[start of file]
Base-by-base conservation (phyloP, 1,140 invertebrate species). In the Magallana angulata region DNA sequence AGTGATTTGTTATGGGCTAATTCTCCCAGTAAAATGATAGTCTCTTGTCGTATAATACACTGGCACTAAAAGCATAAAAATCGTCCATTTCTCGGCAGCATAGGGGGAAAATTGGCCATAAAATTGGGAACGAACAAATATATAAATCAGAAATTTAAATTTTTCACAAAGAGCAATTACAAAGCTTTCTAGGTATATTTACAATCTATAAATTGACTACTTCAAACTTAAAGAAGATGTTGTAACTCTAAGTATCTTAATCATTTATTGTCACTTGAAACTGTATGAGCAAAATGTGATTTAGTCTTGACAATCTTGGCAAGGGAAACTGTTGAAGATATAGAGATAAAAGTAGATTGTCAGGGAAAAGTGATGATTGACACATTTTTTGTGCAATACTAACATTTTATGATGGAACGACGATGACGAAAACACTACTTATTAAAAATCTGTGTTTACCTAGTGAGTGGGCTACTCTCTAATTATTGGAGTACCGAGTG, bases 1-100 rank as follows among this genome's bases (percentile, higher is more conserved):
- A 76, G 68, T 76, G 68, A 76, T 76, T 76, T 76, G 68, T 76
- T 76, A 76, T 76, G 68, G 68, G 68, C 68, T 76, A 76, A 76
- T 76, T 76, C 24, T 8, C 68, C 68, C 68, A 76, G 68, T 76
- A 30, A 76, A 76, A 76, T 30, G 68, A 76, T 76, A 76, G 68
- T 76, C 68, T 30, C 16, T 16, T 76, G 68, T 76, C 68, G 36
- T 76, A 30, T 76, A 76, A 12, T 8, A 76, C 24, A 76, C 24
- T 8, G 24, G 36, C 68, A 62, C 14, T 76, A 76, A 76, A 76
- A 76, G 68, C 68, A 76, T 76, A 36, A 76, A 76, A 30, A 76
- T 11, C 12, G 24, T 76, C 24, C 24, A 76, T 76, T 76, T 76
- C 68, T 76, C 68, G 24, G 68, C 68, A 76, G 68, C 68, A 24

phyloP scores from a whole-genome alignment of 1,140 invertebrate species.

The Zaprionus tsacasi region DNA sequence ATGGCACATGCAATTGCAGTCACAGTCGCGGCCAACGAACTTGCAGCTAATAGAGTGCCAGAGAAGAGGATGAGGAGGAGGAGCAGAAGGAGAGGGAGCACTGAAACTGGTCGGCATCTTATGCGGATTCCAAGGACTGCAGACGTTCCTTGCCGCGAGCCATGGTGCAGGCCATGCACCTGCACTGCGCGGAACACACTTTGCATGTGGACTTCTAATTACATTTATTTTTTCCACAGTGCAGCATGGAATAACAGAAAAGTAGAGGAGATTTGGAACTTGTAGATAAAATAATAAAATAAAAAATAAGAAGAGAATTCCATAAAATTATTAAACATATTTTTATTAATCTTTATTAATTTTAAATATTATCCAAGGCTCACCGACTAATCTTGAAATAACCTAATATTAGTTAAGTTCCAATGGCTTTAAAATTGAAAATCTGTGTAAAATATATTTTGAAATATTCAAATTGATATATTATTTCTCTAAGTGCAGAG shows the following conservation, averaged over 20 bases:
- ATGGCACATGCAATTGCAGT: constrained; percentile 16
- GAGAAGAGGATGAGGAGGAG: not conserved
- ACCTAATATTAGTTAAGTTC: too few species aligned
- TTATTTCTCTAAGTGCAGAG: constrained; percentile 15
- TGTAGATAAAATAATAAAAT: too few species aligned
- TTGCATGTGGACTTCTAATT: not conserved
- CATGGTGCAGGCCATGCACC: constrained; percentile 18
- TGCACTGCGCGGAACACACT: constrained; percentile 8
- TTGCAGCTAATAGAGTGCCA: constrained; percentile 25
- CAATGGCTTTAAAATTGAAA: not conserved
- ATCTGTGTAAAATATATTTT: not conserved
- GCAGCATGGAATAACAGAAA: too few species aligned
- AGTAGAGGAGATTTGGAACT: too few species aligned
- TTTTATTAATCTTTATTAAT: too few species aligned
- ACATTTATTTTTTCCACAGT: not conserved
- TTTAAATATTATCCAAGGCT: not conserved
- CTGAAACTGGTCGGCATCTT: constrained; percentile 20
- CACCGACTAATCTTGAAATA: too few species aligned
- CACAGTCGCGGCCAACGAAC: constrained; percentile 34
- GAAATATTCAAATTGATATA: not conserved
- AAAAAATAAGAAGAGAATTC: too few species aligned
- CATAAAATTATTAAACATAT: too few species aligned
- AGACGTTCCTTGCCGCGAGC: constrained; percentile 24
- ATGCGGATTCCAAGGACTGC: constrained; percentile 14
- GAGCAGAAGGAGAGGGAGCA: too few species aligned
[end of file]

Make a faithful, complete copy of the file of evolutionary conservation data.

Base-by-base conservation (phyloP, 1,140 invertebrate species). In the Magallana angulata region DNA sequence AGTGATTTGTTATGGGCTAATTCTCCCAGTAAAATGATAGTCTCTTGTCGTATAATACACTGGCACTAAAAGCATAAAAATCGTCCATTTCTCGGCAGCATAGGGGGAAAATTGGCCATAAAATTGGGAACGAACAAATATATAAATCAGAAATTTAAATTTTTCACAAAGAGCAATTACAAAGCTTTCTAGGTATATTTACAATCTATAAATTGACTACTTCAAACTTAAAGAAGATGTTGTAACTCTAAGTATCTTAATCATTTATTGTCACTTGAAACTGTATGAGCAAAATGTGATTTAGTCTTGACAATCTTGGCAAGGGAAACTGTTGAAGATATAGAGATAAAAGTAGATTGTCAGGGAAAAGTGATGATTGACACATTTTTTGTGCAATACTAACATTTTATGATGGAACGACGATGACGAAAACACTACTTATTAAAAATCTGTGTTTACCTAGTGAGTGGGCTACTCTCTAATTATTGGAGTACCGAGTG, bases 1-100 rank as follows among this genome's bases (percentile, higher is more conserved):
- A 76, G 68, T 76, G 68, A 76, T 76, T 76, T 76, G 68, T 76
- T 76, A 76, T 76, G 68, G 68, G 68, C 68, T 76, A 76, A 76
- T 76, T 76, C 24, T 8, C 68, C 68, C 68, A 76, G 68, T 76
- A 30, A 76, A 76, A 76, T 30, G 68, A 76, T 76, A 76, G 68
- T 76, C 68, T 30, C 16, T 16, T 76, G 68, T 76, C 68, G 36
- T 76, A 30, T 76, A 76, A 12, T 8, A 76, C 24, A 76, C 24
- T 8, G 24, G 36, C 68, A 62, C 14, T 76, A 76, A 76, A 76
- A 76, G 68, C 68, A 76, T 76, A 36, A 76, A 76, A 30, A 76
- T 11, C 12, G 24, T 76, C 24, C 24, A 76, T 76, T 76, T 76
- C 68, T 76, C 68, G 24, G 68, C 68, A 76, G 68, C 68, A 24

phyloP scores from a whole-genome alignment of 1,140 invertebrate species.

The Zaprionus tsacasi region DNA sequence ATGGCACATGCAATTGCAGTCACAGTCGCGGCCAACGAACTTGCAGCTAATAGAGTGCCAGAGAAGAGGATGAGGAGGAGGAGCAGAAGGAGAGGGAGCACTGAAACTGGTCGGCATCTTATGCGGATTCCAAGGACTGCAGACGTTCCTTGCCGCGAGCCATGGTGCAGGCCATGCACCTGCACTGCGCGGAACACACTTTGCATGTGGACTTCTAATTACATTTATTTTTTCCACAGTGCAGCATGGAATAACAGAAAAGTAGAGGAGATTTGGAACTTGTAGATAAAATAATAAAATAAAAAATAAGAAGAGAATTCCATAAAATTATTAAACATATTTTTATTAATCTTTATTAATTTTAAATATTATCCAAGGCTCACCGACTAATCTTGAAATAACCTAATATTAGTTAAGTTCCAATGGCTTTAAAATTGAAAATCTGTGTAAAATATATTTTGAAATATTCAAATTGATATATTATTTCTCTAAGTGCAGAG shows the following conservation, averaged over 20 bases:
- ATGGCACATGCAATTGCAGT: constrained; percentile 16
- GAGAAGAGGATGAGGAGGAG: not conserved
- ACCTAATATTAGTTAAGTTC: too few species aligned
- TTATTTCTCTAAGTGCAGAG: constrained; percentile 15
- TGTAGATAAAATAATAAAAT: too few species aligned
- TTGCATGTGGACTTCTAATT: not conserved
- CATGGTGCAGGCCATGCACC: constrained; percentile 18
- TGCACTGCGCGGAACACACT: constrained; percentile 8
- TTGCAGCTAATAGAGTGCCA: constrained; percentile 25
- CAATGGCTTTAAAATTGAAA: not conserved
- ATCTGTGTAAAATATATTTT: not conserved
- GCAGCATGGAATAACAGAAA: too few species aligned
- AGTAGAGGAGATTTGGAACT: too few species aligned
- TTTTATTAATCTTTATTAAT: too few species aligned
- ACATTTATTTTTTCCACAGT: not conserved
- TTTAAATATTATCCAAGGCT: not conserved
- CTGAAACTGGTCGGCATCTT: constrained; percentile 20
- CACCGACTAATCTTGAAATA: too few species aligned
- CACAGTCGCGGCCAACGAAC: constrained; percentile 34
- GAAATATTCAAATTGATATA: not conserved
- AAAAAATAAGAAGAGAATTC: too few species aligned
- CATAAAATTATTAAACATAT: too few species aligned
- AGACGTTCCTTGCCGCGAGC: constrained; percentile 24
- ATGCGGATTCCAAGGACTGC: constrained; percentile 14
- GAGCAGAAGGAGAGGGAGCA: too few species aligned